Another busy week. A couple of days ago I finally found time to visit the recently renovated – or should I say reinvented? – ceramics galleries at the V&A. I adore the V&A. As a child it would inevitably be the Natural History Museum that formed the first priority of any trip up to town, but while I still love it dearly its ‘reformatting’ (away from the maze-like galleries of mysterious glass cases and towards a sparser, more interactive ethos) and the rumbustious presence of billions of excited small children (ha ha) on their interminable quest for dinosaurs now makes me tend to veer towards the V&A.
It’s a treasure house for the imagination. It overwhelms me with the possibilities for story it contains, and a meander through its galleries can bring tears to my eyes at the pleasure of it. That was especially the case on this last visit, when I discovered that at the heart of the light-strewn labyrinth that now forms the ceramics section (on the top floor, which brings to the galleries a rapturous sense of privacy and quiet) the curators had seen fit to reconstruct a corner of Lucie Rie’s Albion Mews studio, complete with Lucie’s own furniture and equipment as well as a generous selection of her ceramics.
I have long loved Rie’s work, which in its deceptive simplicity is so emblematic of the quiet determination and steely courage she showed in reconstructing her own life after her flight and exile from the cultured heart of Europe, where she rightfully belonged. Seeing her things made me weep. The imagination and cultural insight that has been demonstrated in the refurbishment of the V&A’s ceramics galleries is something the museum’s architects and curators and the city of London itself can justly be proud of.
On my way downstairs I stumbled across another reconstruction of a private space, albeit of a metaphorical rather than replicative nature. The temporary installation entitled ‘The House of Annie Lennox,’ containing as its centrepiece a wendy-house-like simulacrum of a lighted study and created under close collaboration with the performer and songwriter herself, is an unusual and rather beautiful conceit and I found it delightful. Unlike so much conceptual art – which while it might be intellectually stimulating is so emotionally barren it undermines, for me at least, its own purpose – ‘The House of Annie Lennox’ made me smile, and without a trace of irony in the gesture. I loved seeing Annie’s hand-written lyrics. I enjoyed opening the desk drawers to see what was in them, looking at the iconic stills of the mercurial, metamorphic Lennox in her extravagant stage outfits, listening once again to the anthemic ‘Why’. It was satisfying also to see other people enjoying themselves in the same way that I was. A maze within a maze, if you like.
Yesterday brought an end-of-season visit to Charleston, the sixteenth-century farmhouse that was the home of Duncan Grant and Vanessa Bell and the ‘country headquarters’ of Bloomsbury for more than fifty years. It’s twenty-five years since I was last there and the sense of pathos and ‘temps perdu’ I found caught me off guard. The place – in spite of the telling and retelling of the same tired anecdotes, the reproduction souvenir pottery, the fusty unfashionableness of the whole Bloomsbury experiment – still resonates, and with more than just nostalgia. A portrait of the young Vanessa asleep by Roger Fry, and Duncan Grant’s later portrait, ‘Vanessa Bell Painting at La Souco’, were especially moving. Vanessa’s own portrait of her sister Virginia Woolf, shown seated in an armchair at her home in Tavistock Square, was an inspiring sight.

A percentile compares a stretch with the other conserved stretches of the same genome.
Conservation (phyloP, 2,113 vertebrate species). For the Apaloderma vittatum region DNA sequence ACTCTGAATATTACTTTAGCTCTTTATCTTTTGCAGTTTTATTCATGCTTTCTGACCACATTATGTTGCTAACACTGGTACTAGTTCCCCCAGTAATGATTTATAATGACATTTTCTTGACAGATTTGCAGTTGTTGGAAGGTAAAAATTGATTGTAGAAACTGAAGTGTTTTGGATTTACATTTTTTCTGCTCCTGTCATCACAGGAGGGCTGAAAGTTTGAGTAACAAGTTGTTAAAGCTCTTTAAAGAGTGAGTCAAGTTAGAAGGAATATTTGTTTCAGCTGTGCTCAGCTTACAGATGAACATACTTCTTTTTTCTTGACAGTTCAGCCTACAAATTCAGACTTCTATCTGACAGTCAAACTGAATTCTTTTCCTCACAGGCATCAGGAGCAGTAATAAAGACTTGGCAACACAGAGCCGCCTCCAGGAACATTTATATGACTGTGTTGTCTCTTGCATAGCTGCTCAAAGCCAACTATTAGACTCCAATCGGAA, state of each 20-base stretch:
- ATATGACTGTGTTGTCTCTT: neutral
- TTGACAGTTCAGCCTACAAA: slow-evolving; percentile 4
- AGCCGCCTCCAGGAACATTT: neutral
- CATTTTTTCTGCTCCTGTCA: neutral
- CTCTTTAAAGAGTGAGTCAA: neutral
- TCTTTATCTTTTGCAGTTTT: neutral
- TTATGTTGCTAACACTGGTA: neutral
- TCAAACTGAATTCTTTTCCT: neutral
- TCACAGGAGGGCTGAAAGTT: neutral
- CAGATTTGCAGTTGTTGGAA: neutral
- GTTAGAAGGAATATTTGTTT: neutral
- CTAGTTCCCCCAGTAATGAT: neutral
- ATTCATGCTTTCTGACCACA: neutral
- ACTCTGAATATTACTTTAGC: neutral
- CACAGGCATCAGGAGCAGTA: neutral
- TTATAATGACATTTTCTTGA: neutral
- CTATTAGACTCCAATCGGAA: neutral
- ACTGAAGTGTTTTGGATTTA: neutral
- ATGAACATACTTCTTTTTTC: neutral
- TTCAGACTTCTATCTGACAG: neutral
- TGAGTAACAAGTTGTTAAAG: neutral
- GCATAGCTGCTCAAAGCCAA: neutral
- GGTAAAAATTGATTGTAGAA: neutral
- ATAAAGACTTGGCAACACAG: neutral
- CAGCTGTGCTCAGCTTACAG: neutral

The view towards the house from the walled garden, the faint scents of the last roses hanging in the damp dusk as autumn crept up to envelop the whole of Sussex, was most moving of all.
I’m currently reading Anne Carson’s Autobiography of Red. I discovered this book via a recommendation by Ruth Padel in The Guardian, and I am just jealous, jealous, jealous! The wit, intelligence and beauty in this ‘novel in verse’ is, as Padel suggests, mind blowing. In its seamless fusion of influence and inspiration, its knowing overthrow of old forms even as it pays homage to them, the book it brings most swiftly to mind for me is Lawrence Norfolk’s superlative In the Shape of a Boar. Perhaps the fact that I can even find myself comparing a dense, 300-page novel with a perfectly spare, perfectly fashioned volume of half its length, a guerilla attack on the notion of classical poetic convention, gives some measure of how original and how brilliant both books are.
The Greek myths, the way they come down to us inseparably linked with the great lyric and philosophic literature of their day, have excited and inspired me from the age of nine. In January of this year I began writing a pair of novellas that draw on Ovid’s Metamorphoses. Due to the various upheavals this year has presented and the necessity of completing other projects first, these stories are currently languishing in first draft. They nag at me constantly though, demanding attention. Anne Carson has made me both fearful and furiously excited at the prospect of getting back to them.
Intelligent, thought-provoking and much appreciated comment on The Silver Wind from Niall Harrison and Sofia Samatar at Strange Horizons here and here. Working on something new, a story that is helping me to think about the novel I’m planning.